The Summer of Britpop.

This summer somewhere in a field in Hampshire, music fans will party like it’s
1995, as both Pulp and Suede reform for the festival season. Furthermore, in
September the Bluetones are to embark on a farewell tour, combined with recent
Take That reunion these gigs suggests that whatever their musical taste the British public are keen on a bit of nineties nostalgia.

Despite this, however, the current view espoused in the media and by
many contemporary bands is that Britpop was in fact shit, as was the nineties
as a whole. The cultural movement was hijacked by New Labour for their own ends and Oasis only had two decent records anyway.

Nevertheless, as someone who was an impressionable child spending their
formative years surrounded by the music and the iconography of Cool Britannia,
I have always had a longing for a return to the 90’s, when I think back to my
childhood – admittedly through rose tinted glasses – it’s all Union Jacks, Blur
vs Oasis, long hot summers and John Spencer volleys and there’s nothing shit
about that.

Whilst much of the imagery that surrounded Britpop and a lot of it’s
music might have been rehashed from Mod and the mod revival movement of the late 70s, (indeed, Paul Weller was heavily involved in both that and Britpop) it was the first introduction to the subculture for those of us born in the mid to late 80’s.  As a wide eyed kid seeing Noel Gallagher playing a Union Jack guitar whilst Liam poses in a parka is cool as fuck, you don’t see it as trying to emulate the Beatles or The Jam. It was also the last time there was any semblance of youth culture in Britain, before the internet and PlayStations ensured that the nation’s youth were never bored enough again to kick start their own cultural phenomenon.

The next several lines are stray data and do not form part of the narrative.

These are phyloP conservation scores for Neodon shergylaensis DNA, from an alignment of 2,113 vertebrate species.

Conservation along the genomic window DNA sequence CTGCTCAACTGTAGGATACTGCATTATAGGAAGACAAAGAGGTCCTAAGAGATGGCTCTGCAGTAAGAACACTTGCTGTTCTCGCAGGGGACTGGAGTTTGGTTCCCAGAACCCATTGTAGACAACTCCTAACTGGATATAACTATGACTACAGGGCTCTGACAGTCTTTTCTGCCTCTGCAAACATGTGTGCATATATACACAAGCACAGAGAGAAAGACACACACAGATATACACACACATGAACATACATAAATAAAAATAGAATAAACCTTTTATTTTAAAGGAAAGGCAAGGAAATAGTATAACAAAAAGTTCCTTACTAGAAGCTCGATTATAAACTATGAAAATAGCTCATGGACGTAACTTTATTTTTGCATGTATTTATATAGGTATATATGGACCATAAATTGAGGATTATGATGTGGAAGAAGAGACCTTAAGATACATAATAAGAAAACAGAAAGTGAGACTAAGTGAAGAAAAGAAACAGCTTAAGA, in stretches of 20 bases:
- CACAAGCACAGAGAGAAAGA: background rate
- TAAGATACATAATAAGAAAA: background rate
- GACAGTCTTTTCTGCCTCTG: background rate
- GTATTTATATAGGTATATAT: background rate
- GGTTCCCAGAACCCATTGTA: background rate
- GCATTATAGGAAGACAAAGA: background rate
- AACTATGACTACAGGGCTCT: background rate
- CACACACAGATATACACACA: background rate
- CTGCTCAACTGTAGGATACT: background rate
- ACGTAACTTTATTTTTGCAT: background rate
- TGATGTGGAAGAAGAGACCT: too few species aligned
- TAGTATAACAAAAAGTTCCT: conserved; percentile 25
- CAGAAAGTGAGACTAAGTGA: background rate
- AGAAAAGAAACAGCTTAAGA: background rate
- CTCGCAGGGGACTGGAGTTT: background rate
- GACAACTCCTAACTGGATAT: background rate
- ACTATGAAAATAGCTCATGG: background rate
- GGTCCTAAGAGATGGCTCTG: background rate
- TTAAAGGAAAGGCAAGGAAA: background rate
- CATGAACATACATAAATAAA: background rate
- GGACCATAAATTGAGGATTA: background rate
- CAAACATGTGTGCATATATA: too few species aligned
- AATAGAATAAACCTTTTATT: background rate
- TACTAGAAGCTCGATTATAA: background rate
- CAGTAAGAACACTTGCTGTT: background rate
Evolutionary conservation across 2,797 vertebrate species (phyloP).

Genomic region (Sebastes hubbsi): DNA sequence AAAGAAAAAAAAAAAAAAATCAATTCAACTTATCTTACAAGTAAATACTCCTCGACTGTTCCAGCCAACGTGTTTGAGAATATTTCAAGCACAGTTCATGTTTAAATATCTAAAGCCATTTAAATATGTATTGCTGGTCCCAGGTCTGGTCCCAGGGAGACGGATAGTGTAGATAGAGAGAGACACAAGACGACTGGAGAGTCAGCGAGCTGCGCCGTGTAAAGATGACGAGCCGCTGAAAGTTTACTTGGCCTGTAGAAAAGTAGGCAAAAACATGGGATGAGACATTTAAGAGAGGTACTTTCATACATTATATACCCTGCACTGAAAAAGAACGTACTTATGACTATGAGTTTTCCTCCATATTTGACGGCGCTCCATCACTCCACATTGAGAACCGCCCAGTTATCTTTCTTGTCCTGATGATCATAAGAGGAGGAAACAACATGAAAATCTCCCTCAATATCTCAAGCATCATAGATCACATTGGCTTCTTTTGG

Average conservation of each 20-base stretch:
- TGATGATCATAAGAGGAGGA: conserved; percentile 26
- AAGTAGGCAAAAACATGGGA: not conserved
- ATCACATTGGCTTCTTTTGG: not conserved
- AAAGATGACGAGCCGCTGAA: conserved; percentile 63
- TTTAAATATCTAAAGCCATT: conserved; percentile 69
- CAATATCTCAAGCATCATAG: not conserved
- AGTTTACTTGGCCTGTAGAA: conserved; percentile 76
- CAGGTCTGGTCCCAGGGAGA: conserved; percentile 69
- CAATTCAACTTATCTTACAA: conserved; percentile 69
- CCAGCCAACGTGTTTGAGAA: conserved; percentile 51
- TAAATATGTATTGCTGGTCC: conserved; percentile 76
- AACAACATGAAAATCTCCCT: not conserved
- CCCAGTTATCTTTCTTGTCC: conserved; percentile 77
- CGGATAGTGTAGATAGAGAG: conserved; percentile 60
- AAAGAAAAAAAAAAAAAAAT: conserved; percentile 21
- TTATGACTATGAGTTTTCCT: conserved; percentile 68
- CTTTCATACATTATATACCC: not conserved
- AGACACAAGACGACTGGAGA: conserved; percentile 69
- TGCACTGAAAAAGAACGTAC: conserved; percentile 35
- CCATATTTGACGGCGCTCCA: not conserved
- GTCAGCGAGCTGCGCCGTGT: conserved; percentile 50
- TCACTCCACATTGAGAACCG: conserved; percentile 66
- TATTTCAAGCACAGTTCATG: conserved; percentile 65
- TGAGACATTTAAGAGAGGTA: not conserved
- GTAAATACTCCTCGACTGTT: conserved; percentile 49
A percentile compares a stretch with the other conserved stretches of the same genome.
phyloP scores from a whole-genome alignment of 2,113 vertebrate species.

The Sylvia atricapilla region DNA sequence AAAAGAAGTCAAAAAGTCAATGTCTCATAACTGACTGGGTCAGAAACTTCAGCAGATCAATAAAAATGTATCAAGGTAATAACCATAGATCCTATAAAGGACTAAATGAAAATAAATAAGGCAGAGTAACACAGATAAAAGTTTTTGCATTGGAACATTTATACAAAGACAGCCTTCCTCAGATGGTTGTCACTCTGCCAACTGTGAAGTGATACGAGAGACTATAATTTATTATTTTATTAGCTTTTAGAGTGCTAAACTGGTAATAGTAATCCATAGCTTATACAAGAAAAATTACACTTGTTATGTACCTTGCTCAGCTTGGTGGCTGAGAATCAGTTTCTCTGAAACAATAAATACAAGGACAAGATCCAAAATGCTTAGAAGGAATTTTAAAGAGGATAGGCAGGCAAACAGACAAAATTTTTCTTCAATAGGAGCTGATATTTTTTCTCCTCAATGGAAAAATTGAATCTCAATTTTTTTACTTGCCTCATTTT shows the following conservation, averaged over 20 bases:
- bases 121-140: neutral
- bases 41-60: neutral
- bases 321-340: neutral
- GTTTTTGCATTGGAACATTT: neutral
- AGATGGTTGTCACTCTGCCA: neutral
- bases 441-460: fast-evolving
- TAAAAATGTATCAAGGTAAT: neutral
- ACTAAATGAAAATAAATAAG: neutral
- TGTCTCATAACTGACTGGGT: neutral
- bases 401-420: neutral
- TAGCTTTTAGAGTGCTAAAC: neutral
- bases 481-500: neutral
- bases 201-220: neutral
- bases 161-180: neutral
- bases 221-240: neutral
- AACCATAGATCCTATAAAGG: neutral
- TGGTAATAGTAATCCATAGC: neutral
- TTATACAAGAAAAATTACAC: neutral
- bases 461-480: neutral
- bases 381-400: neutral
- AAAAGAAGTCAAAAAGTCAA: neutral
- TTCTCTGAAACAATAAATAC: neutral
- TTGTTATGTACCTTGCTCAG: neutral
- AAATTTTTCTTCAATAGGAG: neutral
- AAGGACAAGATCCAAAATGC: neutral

Aside from the clothes and the iconography, there were some great
records released at the time, Definitely Maybe, Different Class and Parklife
are up there with the greatest British albums ever. Suede reinvented and
subverted glam-rock with The Drowners, whilst Weller returned to form,
releasing some of his best solo material.

The Bluetones, Ocean Colour Scene and Supergrass also all released
great singles. Furthermore, Liam, Damon and Jarvis were proper front men,
bonafide rock and roll stars the type of which – Doherty aside – have not been
seen since.

It might be hard to ignore that party at 10 Downing Street. Yes Blair
used Oasis et al to gain credibility, yes it was a piece of New Labour spin,
however people forget the wave of optimism that had swept the country with
Blair’s election, an end to 18 years of Tory rule at the height of ‘Cool Britannia’,
Oasis and Britpop movement as a whole were not the only people to fall foul of being swept up in it.

I for one cannot wait for this summer, especially if the gigs are anything like Blur in Hyde Park two years ago, viva the Britpop revival.

By Callum West

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